CHURCH TIMES readers attempting to follow the
discussions about the emerging Reform and Renewal programme in the
Church of England may, by now, be somewhat baffled. There have been
suggestions that the proposals are theologically lightweight, based
on questionable research, too managerial - and even that one of the
undergirding concepts, discipleship, is not to be found in the New
As the Archbishops said in their paper to the General Synod, the
challenge of reform and renewal is spiritual. We shall ultimately
be building on sand unless what we do is underpinned by prayer and
an unshakable confidence in God, who is able to do immeasurably
more than all we can ask or conceive.
The starting point for the programme is a recognition that the
Church of England's capacity to proclaim the faith afresh in each
generation will be decisively eroded unless the trend towards older
and smaller worshipping communities is reversed. Some seem
reluctant to face up to the consequences of this, while others
doubt that anything will make much difference.
Such fatalism was absent when the proposals were discussed by
the Archbishops' Council, the House of Bishops, and the General
Synod. Indeed, the various consultation events now happening around
the country reveal keen interest in the proposals, and a sense that
this is a rare opportunity for delivering real change. One reason
for this is that many of the proposals emerged from earlier
discussions with dioceses.
THE two reports about people - how our senior leaders are
discerned and nurtured, and how ministerial education is resourced
- have provoked the liveliest debates. The first recommended
substantially improved training and support for those appointed as
bishops and deans, and a development programme for those with
potential for posts of wider responsibility. Implementation is
Both initiatives would probably have taken place years ago but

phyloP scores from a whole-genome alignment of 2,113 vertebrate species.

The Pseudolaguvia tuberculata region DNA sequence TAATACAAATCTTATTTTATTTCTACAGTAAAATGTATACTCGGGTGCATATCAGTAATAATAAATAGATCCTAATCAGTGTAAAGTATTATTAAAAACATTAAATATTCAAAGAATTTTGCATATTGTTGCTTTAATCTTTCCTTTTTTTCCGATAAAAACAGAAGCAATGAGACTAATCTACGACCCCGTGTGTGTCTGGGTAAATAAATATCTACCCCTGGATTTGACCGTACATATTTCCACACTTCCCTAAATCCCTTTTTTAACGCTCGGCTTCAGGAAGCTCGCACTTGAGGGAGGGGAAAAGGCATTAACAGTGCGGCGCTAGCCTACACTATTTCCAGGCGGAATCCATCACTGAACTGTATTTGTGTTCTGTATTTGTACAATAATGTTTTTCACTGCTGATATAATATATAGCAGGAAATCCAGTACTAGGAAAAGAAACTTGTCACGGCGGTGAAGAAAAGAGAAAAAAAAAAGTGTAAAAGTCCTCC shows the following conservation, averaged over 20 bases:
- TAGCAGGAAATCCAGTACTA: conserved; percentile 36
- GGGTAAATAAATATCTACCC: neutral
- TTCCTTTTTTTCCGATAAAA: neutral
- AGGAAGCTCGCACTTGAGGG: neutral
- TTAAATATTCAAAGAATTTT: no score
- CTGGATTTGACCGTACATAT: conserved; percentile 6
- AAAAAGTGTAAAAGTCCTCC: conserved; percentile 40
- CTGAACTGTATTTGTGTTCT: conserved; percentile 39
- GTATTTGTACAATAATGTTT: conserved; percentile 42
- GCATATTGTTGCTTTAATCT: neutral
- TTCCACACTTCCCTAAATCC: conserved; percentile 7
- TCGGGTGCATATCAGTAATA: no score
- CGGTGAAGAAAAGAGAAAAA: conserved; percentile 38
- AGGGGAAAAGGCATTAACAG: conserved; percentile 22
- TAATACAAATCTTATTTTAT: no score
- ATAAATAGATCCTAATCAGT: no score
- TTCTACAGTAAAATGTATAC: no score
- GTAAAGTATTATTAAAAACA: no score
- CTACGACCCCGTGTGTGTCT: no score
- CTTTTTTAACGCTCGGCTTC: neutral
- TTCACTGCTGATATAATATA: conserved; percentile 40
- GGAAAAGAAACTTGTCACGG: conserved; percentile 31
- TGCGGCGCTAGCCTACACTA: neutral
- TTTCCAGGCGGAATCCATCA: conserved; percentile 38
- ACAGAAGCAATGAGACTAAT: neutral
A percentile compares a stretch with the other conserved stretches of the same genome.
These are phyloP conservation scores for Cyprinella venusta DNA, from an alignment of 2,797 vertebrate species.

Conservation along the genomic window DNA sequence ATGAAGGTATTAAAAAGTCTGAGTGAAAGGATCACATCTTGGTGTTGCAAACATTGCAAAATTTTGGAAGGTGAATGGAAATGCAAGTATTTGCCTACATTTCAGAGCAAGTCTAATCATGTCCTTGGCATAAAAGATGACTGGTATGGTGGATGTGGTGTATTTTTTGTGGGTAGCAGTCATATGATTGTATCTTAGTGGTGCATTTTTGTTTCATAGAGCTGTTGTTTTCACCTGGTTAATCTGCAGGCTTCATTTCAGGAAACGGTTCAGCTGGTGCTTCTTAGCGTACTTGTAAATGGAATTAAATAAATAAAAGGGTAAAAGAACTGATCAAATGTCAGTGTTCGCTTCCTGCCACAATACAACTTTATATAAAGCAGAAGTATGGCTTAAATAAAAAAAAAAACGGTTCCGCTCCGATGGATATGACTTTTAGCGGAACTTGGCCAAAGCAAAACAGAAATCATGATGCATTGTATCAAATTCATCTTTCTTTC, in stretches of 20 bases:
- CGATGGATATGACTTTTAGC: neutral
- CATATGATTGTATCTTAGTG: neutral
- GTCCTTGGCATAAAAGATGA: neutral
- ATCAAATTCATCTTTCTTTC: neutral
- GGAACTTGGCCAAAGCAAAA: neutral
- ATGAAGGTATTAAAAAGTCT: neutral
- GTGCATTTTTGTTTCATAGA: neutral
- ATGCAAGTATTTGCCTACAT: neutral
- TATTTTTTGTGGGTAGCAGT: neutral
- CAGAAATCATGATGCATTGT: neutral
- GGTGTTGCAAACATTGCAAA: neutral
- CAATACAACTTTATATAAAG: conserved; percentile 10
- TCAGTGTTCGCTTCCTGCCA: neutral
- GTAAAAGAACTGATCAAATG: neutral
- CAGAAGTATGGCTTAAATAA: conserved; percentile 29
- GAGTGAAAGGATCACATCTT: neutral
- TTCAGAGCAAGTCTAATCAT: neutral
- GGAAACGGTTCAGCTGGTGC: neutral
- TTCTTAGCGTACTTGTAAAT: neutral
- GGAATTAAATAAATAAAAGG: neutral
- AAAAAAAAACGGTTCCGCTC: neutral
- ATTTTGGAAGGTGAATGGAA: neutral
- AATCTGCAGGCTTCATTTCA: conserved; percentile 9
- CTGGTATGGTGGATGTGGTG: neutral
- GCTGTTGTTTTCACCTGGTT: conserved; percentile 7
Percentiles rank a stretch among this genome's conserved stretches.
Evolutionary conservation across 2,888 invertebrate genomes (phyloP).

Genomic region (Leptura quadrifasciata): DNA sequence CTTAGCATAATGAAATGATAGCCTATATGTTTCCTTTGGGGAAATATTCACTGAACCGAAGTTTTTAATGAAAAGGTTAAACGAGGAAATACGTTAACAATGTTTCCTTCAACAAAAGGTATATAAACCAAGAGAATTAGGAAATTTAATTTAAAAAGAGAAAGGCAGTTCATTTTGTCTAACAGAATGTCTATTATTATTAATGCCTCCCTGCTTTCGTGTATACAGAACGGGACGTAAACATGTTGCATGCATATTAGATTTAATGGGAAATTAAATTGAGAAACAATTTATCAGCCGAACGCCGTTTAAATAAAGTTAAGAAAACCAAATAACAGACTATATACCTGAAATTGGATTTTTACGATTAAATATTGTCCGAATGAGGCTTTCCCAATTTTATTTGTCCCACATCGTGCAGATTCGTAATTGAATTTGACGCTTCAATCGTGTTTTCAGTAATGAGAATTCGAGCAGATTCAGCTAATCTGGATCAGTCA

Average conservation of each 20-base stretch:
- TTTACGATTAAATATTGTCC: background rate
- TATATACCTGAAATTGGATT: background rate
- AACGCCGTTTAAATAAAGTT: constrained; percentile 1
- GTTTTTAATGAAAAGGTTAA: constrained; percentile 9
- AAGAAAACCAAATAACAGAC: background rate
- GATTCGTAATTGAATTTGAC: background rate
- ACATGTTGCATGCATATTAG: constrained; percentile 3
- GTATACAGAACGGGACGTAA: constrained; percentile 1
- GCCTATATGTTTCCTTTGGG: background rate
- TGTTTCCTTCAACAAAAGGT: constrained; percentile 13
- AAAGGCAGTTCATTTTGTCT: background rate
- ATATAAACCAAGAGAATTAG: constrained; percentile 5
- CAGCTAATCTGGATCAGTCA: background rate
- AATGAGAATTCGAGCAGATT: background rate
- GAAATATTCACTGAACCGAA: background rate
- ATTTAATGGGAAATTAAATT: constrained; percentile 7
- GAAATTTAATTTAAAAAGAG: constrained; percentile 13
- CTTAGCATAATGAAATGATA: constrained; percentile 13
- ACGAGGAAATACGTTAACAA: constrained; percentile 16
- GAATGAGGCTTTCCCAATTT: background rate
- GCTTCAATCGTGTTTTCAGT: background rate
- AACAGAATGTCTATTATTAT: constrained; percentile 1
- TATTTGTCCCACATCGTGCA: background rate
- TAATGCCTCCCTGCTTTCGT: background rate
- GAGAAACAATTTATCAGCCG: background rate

for the inhibition that always existed in the Church on these
matters, as a result of the more active part played by the State in
church appointments before 2007.
The second report, on resourcing ministerial education, seeks to
change the narrative from the orderly management of decline by
setting a target to achieve 50 per cent more candidates for
ordination from 2020. Achieving this will still mean some decrease
in the number of serving clergy, given that 40 per cent of the
present stipendiary clergy will be retiring over the next decade.
The target reflects what bishops and dioceses have said they want
to achieve, alongside a significant development in authorised lay
ministry and lay leadership more generally.
The current consultations will help test whether the specific
proposals for achieving the 50-per-cent increase measure up to the
challenge. What is not in doubt, however, is that this is an agenda
designed for growth, not retrenchment.
IN RELATION to money, there has been widespread agreement that the
current formulae for distributing funds released by the Church
Commissioners need replacing with investment designed to help
dioceses deliver their strategic plans for growth, and with a
strong bias towards those in deprived areas.
The more contentious set of issues around money concern the
proposal that the Commissioners should, over a period, release more
funds than they otherwise would have done, in order to support the
reform and renewal programme. Concerns about selling the family
silver were addressed head-on in the paper that Andreas Whittam
Smith put to the Synod in February. The risks, as well as the
opportunities, were made clear.
Having heard all the arguments, the Synod welcomed the
Commissioners' willingness to consider making additional
distributions. Everything will now turn on the robustness of the
business case that the Archbishops' Council will need to develop,
in consultation with the House of Bishops, for any special release
THE third area, led by the Bishop of Willesden, concerns the
necessary task of trying to lighten the Church's rule book. The
simplification proposals were overwhelmingly welcomed by the Synod
in February. A more detailed consultation with dioceses is now
under way, and responses are invited by the end of June.
Separately, the Archbishops' Council has issued a consultation
document on the possibility of a new enabling measure to make it
easier to change the law to reduce regulatory burdens. The
consultation for that closes at the end of July.
There are many decisions to be taken in the course of this year.
Through all the necessary debate it will be important to remember,
as Paul wrote in 1 Corinthians, that growth is a gift of God, not
something that we can conjure up.
But that does not absolve us of our responsibility to pursue the
institutional, as well as the spiritual, reform and renewal of the
Church of England, so that we can be effective, in each generation,
in proclaiming the risen Christ to the people of this land.
William Fittall is Secretary General of the General